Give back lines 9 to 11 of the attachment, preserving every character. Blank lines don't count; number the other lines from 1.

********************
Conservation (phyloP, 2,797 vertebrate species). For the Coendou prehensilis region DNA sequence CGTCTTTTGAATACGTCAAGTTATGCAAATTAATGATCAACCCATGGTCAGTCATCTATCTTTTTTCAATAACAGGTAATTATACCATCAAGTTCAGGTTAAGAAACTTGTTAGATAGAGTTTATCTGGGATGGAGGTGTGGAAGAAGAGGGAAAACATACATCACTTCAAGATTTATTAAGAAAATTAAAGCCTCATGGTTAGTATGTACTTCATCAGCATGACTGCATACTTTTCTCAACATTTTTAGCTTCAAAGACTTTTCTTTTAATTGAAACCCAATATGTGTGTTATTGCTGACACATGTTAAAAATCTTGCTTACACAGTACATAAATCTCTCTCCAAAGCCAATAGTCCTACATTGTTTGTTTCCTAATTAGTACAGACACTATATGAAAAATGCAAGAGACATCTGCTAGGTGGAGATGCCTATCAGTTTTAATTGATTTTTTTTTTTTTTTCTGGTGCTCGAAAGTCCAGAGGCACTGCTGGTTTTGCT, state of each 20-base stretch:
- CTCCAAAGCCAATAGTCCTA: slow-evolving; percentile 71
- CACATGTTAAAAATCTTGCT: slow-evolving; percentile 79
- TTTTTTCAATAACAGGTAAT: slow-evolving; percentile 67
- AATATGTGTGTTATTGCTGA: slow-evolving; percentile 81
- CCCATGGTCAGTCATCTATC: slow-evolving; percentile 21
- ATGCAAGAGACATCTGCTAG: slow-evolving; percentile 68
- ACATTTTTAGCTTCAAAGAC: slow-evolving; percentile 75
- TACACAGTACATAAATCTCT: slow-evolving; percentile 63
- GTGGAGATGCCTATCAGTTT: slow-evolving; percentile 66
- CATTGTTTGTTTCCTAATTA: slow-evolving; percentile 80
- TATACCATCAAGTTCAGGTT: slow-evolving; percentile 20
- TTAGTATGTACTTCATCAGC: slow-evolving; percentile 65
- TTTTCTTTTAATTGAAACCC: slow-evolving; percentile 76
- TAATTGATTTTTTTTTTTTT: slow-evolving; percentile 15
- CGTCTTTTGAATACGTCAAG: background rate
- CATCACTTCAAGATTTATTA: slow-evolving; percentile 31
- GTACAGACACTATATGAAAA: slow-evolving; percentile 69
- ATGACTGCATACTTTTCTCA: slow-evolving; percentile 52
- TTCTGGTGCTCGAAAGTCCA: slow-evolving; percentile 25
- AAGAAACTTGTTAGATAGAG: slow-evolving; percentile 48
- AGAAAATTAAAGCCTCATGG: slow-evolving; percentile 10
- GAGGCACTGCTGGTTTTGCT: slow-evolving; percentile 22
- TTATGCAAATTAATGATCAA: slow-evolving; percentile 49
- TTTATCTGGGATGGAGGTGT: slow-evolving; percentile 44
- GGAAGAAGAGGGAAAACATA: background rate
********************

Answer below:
- TACACAGTACATAAATCTCT: slow-evolving; percentile 63
- GTGGAGATGCCTATCAGTTT: slow-evolving; percentile 66
- CATTGTTTGTTTCCTAATTA: slow-evolving; percentile 80